Acadia Geoscience student wins prestigious Indigenous Scholarship
Mitch Maracle, a member of the Mohawks of the Bay of Quinte, was named today as one of only 20 recipients (from a pool of close to 800) of the $10,000 per year (for up to four years) RBC Indigenous Youth Scholarship.
Maracle graduated this Spring from Acadia University with a degree in Geology, and has been accepted into the school’s Master of Science, Geology program starting this Fall.
The annual award, which is now in its 30th year and recognizes both strong academic performance and community involvement.
It is designed to help reduce the barriers to post-secondary education and training for Canadian Indigenous youth.
According to the Indigenous Services Canada Quality Education report, only 44 per cent of Indigenous youth (18-24) have completed high school, compared to 88 per cent for other Canadians. Access to post-secondary education and training is often limited.
“With this scholarship I hope to pursue a graduate degree and eventually link my research in the earth sciences to the specific needs of Indigenous peoples across Canada,” said Maracle, who developed an automatic sinkhole delineation model for his honours thesis. “It would be great to help break the stigma of geology being the antithesis to environmental and cultural stewardship of traditional Indigenous lands. I think working from within established corporations can lead to greater harmony.”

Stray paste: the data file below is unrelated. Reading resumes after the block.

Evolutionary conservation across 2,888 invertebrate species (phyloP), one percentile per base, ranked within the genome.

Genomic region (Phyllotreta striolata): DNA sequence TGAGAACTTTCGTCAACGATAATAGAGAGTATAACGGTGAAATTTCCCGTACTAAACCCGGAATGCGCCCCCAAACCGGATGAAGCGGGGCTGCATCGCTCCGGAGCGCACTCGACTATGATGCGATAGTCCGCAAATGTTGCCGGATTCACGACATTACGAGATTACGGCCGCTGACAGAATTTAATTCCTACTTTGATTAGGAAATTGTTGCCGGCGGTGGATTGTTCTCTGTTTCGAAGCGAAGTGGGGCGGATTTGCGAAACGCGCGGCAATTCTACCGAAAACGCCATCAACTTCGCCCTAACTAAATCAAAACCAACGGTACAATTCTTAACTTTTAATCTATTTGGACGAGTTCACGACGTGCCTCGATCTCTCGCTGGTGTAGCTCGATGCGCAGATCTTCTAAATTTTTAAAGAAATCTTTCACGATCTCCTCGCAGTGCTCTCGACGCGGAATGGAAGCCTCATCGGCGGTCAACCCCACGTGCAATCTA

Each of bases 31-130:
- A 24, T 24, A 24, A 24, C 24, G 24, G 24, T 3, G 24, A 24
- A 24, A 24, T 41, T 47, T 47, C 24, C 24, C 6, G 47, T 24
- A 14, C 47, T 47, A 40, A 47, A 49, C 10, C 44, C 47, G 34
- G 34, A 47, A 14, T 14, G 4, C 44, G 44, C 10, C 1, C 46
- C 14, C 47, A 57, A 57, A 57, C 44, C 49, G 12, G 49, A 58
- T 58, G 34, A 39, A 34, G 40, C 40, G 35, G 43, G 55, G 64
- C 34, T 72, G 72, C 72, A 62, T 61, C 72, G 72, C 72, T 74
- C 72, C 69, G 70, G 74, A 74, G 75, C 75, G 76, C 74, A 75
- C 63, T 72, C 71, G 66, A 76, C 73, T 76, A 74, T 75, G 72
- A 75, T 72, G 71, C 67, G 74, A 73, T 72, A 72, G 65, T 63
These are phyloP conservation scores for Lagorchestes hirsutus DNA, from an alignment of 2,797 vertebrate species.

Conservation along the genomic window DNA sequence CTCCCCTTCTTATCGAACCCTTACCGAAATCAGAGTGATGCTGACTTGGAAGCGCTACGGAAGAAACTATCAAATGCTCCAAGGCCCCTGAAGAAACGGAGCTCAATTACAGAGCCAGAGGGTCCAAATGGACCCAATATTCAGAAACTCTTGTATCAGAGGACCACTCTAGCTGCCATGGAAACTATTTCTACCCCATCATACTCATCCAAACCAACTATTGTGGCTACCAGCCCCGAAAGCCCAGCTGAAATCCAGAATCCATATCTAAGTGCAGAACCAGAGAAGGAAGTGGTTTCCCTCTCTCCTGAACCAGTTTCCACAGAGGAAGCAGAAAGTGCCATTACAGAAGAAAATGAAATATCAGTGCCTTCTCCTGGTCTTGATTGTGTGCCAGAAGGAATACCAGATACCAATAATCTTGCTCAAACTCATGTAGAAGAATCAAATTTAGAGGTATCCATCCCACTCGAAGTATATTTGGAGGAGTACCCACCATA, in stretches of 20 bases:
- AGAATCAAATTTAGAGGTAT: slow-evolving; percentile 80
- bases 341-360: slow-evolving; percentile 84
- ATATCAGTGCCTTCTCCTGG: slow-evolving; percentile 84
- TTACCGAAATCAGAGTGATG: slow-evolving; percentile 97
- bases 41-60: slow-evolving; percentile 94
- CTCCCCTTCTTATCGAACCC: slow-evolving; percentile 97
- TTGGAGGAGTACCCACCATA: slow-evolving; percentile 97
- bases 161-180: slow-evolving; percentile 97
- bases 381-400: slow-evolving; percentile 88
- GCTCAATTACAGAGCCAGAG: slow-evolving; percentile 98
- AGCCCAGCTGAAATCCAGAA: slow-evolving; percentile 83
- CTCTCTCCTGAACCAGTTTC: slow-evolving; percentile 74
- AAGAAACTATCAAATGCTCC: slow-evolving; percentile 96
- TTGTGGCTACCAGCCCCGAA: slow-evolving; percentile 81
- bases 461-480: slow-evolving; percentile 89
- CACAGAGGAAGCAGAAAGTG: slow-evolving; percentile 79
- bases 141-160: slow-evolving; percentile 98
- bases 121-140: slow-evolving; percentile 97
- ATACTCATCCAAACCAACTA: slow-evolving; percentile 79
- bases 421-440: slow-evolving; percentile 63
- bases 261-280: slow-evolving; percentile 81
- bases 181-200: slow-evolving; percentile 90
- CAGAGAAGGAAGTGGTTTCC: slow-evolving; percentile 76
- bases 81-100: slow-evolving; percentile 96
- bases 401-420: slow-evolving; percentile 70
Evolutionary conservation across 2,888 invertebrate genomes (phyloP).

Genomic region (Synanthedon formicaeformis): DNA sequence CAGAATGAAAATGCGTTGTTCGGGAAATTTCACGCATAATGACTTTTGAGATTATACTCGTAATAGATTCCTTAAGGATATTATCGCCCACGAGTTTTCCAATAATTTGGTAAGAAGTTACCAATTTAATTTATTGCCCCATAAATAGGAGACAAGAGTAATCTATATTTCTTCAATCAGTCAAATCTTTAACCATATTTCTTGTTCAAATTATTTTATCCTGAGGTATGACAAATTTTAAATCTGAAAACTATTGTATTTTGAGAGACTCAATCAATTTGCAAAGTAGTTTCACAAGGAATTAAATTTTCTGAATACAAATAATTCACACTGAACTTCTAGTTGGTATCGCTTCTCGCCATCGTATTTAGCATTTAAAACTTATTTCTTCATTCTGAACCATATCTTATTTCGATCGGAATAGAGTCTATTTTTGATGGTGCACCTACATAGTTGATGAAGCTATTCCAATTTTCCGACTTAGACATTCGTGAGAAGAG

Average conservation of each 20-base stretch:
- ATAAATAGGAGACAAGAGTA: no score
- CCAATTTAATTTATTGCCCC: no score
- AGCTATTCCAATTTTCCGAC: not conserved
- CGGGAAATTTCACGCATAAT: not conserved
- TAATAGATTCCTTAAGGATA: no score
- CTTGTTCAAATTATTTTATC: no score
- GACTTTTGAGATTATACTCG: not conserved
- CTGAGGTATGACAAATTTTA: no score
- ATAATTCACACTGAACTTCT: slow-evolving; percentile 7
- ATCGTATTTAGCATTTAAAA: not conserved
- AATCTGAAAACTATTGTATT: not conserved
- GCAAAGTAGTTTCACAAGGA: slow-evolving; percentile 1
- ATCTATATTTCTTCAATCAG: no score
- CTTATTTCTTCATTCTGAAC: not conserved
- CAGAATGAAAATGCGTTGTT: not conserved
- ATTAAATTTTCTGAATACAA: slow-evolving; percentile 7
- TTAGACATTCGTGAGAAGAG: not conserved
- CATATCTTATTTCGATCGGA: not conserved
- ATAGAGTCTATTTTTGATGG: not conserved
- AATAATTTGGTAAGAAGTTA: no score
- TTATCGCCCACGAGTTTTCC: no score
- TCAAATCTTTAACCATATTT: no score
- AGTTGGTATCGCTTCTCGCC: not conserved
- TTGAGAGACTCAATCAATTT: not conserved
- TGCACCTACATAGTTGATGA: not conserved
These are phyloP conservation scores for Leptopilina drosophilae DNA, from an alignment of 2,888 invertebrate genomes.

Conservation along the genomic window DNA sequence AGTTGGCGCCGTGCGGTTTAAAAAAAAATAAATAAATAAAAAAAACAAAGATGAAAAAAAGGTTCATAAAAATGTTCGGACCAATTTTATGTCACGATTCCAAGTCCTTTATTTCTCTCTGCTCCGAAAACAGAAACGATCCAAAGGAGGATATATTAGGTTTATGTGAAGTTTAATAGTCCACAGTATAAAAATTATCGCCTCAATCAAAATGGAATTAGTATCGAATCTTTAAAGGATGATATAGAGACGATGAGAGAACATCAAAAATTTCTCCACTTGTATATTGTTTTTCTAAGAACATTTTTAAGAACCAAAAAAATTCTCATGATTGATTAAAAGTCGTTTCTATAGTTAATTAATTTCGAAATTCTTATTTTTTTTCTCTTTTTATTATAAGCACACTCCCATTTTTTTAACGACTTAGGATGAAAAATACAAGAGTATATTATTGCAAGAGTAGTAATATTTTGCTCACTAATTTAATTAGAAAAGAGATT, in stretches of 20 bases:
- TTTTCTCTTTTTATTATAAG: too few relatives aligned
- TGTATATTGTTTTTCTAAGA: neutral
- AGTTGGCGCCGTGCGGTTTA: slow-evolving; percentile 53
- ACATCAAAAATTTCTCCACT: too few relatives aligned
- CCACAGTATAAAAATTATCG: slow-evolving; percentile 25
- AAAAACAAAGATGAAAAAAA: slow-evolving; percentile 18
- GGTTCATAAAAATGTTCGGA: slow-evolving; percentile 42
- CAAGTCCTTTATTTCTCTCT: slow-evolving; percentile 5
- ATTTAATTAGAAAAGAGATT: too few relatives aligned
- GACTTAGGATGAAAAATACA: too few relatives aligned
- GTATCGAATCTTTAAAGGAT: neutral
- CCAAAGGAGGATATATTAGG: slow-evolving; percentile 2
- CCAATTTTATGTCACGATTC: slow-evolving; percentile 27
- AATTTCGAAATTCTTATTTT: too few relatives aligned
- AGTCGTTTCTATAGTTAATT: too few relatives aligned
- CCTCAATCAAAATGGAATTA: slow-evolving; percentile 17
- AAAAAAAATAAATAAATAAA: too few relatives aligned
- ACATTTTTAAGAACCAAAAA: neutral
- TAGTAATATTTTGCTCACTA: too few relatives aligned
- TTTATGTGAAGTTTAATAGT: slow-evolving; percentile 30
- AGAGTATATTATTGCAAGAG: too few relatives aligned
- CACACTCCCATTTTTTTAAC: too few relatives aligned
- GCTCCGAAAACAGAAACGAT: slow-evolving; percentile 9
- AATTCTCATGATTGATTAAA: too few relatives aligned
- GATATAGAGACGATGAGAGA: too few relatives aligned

Maracle’s vision for marrying his two passions – Geology and Indigenous representation – made him unique among the close to 800 Indigenous youth from across Canada were considered for the award.
“I also have the goal of increasing indigenous representation in the mineral industry and geoscience discipline as a whole,” said Maracle, who in 2020 was named one of Canada’s top Geoscience students by the Prospectors and Developers Association of Canada. “I am working with my supervisors to potentially integrate my current research with traditional perspectives and knowledge.”
Wanda Wuttunee, Editor in Chief, Journal of Aboriginal Economic Development and retired professor, University of Manitoba, is on the steering committee for the award.
“Indigenous young people are sometimes faced with roadblocks to success in the education system, so having a program that alleviates financial stress, champions their accomplishments and supports wellbeing is so important,” said Wuttunee. “I commend RBC for making space for Indigenous achievements.”